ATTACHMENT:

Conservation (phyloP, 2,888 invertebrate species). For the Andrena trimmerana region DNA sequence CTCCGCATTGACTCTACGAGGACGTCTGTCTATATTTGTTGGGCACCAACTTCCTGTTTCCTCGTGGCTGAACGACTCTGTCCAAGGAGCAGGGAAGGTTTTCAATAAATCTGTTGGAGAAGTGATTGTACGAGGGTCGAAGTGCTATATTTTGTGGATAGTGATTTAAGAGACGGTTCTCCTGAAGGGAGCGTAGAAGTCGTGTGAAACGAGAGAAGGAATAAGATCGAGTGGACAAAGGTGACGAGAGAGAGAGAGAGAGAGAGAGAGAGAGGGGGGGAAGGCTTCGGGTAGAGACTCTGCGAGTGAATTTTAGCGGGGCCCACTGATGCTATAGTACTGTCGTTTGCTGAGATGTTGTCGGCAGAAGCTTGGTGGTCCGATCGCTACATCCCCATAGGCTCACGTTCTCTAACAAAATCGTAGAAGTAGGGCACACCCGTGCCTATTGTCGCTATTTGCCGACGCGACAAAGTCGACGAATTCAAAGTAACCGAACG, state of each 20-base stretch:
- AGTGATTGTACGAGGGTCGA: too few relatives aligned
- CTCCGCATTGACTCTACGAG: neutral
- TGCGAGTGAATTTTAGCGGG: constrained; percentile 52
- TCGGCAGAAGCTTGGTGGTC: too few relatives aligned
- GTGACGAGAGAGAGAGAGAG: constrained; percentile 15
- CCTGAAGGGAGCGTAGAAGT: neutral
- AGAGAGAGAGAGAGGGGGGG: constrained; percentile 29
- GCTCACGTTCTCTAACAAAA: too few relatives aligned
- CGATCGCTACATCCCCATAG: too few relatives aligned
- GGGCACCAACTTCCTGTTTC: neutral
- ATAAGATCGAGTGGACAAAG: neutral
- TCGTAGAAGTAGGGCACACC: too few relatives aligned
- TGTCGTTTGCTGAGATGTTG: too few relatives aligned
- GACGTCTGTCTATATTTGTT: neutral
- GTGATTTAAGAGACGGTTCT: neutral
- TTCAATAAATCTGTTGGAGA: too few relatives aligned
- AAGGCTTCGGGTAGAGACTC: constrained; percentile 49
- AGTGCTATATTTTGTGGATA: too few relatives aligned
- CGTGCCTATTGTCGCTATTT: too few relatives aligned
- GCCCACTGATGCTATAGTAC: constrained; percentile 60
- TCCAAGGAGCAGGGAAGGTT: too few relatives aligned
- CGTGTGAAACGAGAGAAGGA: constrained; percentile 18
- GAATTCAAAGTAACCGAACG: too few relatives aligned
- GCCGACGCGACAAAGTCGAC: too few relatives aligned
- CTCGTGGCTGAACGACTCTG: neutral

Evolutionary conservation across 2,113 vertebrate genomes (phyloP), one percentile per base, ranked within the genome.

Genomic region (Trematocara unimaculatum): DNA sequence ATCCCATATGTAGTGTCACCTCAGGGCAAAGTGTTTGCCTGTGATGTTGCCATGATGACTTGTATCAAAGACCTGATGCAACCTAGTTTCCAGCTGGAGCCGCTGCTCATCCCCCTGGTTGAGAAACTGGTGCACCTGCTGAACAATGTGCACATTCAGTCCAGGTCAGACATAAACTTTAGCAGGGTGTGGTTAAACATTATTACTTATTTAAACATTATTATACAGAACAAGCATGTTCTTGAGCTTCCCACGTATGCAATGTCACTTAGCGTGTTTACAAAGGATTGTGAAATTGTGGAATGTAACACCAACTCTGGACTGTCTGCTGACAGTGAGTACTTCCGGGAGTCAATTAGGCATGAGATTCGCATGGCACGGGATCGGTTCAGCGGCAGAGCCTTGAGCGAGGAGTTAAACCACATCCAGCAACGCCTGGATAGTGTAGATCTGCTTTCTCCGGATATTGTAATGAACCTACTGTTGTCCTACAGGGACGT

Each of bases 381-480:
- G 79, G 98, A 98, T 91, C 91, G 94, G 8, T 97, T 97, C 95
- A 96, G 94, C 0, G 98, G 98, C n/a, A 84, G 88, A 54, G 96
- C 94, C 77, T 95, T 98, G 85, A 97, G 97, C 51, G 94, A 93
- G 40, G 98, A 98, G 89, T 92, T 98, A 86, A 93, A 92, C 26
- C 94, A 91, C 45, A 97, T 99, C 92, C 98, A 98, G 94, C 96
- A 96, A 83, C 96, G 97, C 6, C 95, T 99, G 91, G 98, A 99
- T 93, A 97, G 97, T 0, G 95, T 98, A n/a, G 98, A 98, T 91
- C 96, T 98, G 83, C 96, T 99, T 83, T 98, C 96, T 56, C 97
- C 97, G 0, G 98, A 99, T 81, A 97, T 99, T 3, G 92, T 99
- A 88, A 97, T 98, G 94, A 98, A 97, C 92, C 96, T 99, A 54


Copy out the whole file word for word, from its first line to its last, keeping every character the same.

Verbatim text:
Conservation (phyloP, 2,888 invertebrate species). For the Andrena trimmerana region DNA sequence CTCCGCATTGACTCTACGAGGACGTCTGTCTATATTTGTTGGGCACCAACTTCCTGTTTCCTCGTGGCTGAACGACTCTGTCCAAGGAGCAGGGAAGGTTTTCAATAAATCTGTTGGAGAAGTGATTGTACGAGGGTCGAAGTGCTATATTTTGTGGATAGTGATTTAAGAGACGGTTCTCCTGAAGGGAGCGTAGAAGTCGTGTGAAACGAGAGAAGGAATAAGATCGAGTGGACAAAGGTGACGAGAGAGAGAGAGAGAGAGAGAGAGAGAGGGGGGGAAGGCTTCGGGTAGAGACTCTGCGAGTGAATTTTAGCGGGGCCCACTGATGCTATAGTACTGTCGTTTGCTGAGATGTTGTCGGCAGAAGCTTGGTGGTCCGATCGCTACATCCCCATAGGCTCACGTTCTCTAACAAAATCGTAGAAGTAGGGCACACCCGTGCCTATTGTCGCTATTTGCCGACGCGACAAAGTCGACGAATTCAAAGTAACCGAACG, state of each 20-base stretch:
- AGTGATTGTACGAGGGTCGA: too few relatives aligned
- CTCCGCATTGACTCTACGAG: neutral
- TGCGAGTGAATTTTAGCGGG: constrained; percentile 52
- TCGGCAGAAGCTTGGTGGTC: too few relatives aligned
- GTGACGAGAGAGAGAGAGAG: constrained; percentile 15
- CCTGAAGGGAGCGTAGAAGT: neutral
- AGAGAGAGAGAGAGGGGGGG: constrained; percentile 29
- GCTCACGTTCTCTAACAAAA: too few relatives aligned
- CGATCGCTACATCCCCATAG: too few relatives aligned
- GGGCACCAACTTCCTGTTTC: neutral
- ATAAGATCGAGTGGACAAAG: neutral
- TCGTAGAAGTAGGGCACACC: too few relatives aligned
- TGTCGTTTGCTGAGATGTTG: too few relatives aligned
- GACGTCTGTCTATATTTGTT: neutral
- GTGATTTAAGAGACGGTTCT: neutral
- TTCAATAAATCTGTTGGAGA: too few relatives aligned
- AAGGCTTCGGGTAGAGACTC: constrained; percentile 49
- AGTGCTATATTTTGTGGATA: too few relatives aligned
- CGTGCCTATTGTCGCTATTT: too few relatives aligned
- GCCCACTGATGCTATAGTAC: constrained; percentile 60
- TCCAAGGAGCAGGGAAGGTT: too few relatives aligned
- CGTGTGAAACGAGAGAAGGA: constrained; percentile 18
- GAATTCAAAGTAACCGAACG: too few relatives aligned
- GCCGACGCGACAAAGTCGAC: too few relatives aligned
- CTCGTGGCTGAACGACTCTG: neutral

Evolutionary conservation across 2,113 vertebrate genomes (phyloP), one percentile per base, ranked within the genome.

Genomic region (Trematocara unimaculatum): DNA sequence ATCCCATATGTAGTGTCACCTCAGGGCAAAGTGTTTGCCTGTGATGTTGCCATGATGACTTGTATCAAAGACCTGATGCAACCTAGTTTCCAGCTGGAGCCGCTGCTCATCCCCCTGGTTGAGAAACTGGTGCACCTGCTGAACAATGTGCACATTCAGTCCAGGTCAGACATAAACTTTAGCAGGGTGTGGTTAAACATTATTACTTATTTAAACATTATTATACAGAACAAGCATGTTCTTGAGCTTCCCACGTATGCAATGTCACTTAGCGTGTTTACAAAGGATTGTGAAATTGTGGAATGTAACACCAACTCTGGACTGTCTGCTGACAGTGAGTACTTCCGGGAGTCAATTAGGCATGAGATTCGCATGGCACGGGATCGGTTCAGCGGCAGAGCCTTGAGCGAGGAGTTAAACCACATCCAGCAACGCCTGGATAGTGTAGATCTGCTTTCTCCGGATATTGTAATGAACCTACTGTTGTCCTACAGGGACGT

Each of bases 381-480:
- G 79, G 98, A 98, T 91, C 91, G 94, G 8, T 97, T 97, C 95
- A 96, G 94, C 0, G 98, G 98, C n/a, A 84, G 88, A 54, G 96
- C 94, C 77, T 95, T 98, G 85, A 97, G 97, C 51, G 94, A 93
- G 40, G 98, A 98, G 89, T 92, T 98, A 86, A 93, A 92, C 26
- C 94, A 91, C 45, A 97, T 99, C 92, C 98, A 98, G 94, C 96
- A 96, A 83, C 96, G 97, C 6, C 95, T 99, G 91, G 98, A 99
- T 93, A 97, G 97, T 0, G 95, T 98, A n/a, G 98, A 98, T 91
- C 96, T 98, G 83, C 96, T 99, T 83, T 98, C 96, T 56, C 97
- C 97, G 0, G 98, A 99, T 81, A 97, T 99, T 3, G 92, T 99
- A 88, A 97, T 98, G 94, A 98, A 97, C 92, C 96, T 99, A 54